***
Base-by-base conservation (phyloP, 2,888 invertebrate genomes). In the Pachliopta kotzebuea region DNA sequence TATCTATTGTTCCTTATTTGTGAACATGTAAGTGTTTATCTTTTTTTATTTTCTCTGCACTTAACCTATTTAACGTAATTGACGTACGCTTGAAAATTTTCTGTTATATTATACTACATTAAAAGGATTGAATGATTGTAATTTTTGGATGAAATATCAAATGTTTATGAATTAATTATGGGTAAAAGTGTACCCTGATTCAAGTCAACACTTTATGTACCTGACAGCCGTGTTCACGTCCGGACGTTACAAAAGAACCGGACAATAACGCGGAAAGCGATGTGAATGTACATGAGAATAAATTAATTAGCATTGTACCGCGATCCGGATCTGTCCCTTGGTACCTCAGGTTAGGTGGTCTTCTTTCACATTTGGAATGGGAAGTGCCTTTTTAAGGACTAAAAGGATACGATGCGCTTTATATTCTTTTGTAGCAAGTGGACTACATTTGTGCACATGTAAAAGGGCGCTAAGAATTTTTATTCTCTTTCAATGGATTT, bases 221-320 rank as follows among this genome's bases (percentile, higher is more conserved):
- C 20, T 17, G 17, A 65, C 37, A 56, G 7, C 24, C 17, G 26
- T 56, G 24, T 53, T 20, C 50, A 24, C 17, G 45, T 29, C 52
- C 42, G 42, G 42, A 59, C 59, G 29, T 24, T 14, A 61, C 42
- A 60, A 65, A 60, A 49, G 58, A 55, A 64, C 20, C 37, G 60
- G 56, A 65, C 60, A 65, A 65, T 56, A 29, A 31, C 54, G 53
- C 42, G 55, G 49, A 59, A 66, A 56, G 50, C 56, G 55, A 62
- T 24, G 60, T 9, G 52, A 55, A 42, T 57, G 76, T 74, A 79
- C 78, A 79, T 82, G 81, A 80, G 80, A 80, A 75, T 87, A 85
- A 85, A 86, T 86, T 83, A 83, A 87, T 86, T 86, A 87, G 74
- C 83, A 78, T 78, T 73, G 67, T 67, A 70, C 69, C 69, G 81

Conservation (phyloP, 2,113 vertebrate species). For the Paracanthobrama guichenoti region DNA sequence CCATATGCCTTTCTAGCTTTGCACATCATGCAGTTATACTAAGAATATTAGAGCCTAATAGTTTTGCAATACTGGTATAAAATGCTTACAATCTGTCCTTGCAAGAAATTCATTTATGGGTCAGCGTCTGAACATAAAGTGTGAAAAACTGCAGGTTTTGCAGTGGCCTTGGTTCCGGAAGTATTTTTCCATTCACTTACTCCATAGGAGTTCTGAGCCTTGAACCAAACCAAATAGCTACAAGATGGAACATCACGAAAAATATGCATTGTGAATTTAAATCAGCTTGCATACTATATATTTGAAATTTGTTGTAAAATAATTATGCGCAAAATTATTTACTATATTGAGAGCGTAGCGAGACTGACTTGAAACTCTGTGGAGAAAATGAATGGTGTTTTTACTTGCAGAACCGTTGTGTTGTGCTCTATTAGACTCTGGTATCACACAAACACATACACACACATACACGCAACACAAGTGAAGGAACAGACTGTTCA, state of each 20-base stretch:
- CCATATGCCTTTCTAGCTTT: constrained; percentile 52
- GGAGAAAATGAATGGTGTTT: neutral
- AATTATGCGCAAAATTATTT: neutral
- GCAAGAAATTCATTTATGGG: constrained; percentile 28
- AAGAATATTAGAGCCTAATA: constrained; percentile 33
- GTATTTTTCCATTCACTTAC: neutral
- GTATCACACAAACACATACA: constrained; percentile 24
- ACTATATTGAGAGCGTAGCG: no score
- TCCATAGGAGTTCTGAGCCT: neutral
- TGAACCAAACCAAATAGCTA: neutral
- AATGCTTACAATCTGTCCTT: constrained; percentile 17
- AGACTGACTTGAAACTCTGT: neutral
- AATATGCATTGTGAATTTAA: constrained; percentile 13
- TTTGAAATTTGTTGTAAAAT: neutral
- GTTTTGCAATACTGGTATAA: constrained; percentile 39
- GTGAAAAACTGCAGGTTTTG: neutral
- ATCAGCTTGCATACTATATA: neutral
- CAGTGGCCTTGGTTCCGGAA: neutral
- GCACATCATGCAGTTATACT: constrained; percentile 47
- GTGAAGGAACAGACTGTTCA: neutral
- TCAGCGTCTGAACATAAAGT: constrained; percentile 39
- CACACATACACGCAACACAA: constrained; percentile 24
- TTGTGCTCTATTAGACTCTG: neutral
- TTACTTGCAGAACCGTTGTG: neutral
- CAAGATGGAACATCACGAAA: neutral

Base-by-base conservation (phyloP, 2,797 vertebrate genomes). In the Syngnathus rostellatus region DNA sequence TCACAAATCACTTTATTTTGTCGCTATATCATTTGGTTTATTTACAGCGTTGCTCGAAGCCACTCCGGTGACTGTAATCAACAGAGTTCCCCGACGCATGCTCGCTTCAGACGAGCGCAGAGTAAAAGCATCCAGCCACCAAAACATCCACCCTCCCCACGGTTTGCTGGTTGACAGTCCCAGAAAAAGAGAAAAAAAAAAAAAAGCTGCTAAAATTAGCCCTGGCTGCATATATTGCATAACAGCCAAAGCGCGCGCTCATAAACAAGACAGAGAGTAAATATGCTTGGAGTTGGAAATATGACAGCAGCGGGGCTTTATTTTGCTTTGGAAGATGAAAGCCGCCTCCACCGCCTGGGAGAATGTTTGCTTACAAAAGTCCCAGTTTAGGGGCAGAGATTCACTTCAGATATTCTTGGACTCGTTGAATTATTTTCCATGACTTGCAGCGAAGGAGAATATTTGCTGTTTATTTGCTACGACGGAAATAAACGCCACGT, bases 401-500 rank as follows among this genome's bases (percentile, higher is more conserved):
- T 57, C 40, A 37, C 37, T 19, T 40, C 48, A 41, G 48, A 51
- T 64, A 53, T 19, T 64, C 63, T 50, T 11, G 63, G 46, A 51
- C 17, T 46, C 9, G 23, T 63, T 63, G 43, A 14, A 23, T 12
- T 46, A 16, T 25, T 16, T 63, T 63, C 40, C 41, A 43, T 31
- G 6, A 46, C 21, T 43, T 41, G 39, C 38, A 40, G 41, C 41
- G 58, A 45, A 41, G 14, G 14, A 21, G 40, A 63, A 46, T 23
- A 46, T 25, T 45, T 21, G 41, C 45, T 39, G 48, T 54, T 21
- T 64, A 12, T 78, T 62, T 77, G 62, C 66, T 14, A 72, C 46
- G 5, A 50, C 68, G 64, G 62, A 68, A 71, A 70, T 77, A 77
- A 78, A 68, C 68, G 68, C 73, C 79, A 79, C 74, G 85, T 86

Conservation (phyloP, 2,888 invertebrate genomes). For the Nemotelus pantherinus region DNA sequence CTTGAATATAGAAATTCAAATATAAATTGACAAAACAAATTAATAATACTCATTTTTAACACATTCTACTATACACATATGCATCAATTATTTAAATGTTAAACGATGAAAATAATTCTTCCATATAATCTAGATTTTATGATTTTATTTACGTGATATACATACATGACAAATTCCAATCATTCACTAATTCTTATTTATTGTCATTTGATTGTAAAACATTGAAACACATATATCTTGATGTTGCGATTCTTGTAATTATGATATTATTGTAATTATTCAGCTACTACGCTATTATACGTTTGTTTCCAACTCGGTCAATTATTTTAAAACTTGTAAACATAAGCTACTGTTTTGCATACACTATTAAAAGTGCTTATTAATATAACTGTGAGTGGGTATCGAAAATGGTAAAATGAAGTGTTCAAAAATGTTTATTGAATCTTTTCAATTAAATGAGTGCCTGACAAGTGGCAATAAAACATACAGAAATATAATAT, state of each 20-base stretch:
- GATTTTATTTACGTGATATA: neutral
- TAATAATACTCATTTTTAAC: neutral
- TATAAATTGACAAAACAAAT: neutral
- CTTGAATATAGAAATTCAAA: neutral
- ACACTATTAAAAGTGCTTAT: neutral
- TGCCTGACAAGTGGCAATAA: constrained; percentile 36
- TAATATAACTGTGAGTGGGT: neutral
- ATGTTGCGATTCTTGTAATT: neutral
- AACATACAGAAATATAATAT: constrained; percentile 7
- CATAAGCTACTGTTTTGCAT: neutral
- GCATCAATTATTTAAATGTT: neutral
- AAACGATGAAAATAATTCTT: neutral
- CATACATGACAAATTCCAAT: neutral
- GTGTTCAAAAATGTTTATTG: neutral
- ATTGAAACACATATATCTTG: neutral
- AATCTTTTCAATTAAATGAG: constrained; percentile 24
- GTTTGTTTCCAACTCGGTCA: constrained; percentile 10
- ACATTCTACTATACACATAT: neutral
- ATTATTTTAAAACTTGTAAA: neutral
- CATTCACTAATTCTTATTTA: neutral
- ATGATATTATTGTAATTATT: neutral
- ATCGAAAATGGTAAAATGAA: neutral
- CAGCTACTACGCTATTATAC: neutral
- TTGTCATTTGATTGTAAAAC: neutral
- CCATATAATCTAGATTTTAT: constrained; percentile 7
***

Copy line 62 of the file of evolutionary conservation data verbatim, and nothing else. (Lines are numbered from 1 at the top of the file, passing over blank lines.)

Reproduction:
- CATACATGACAAATTCCAAT: neutral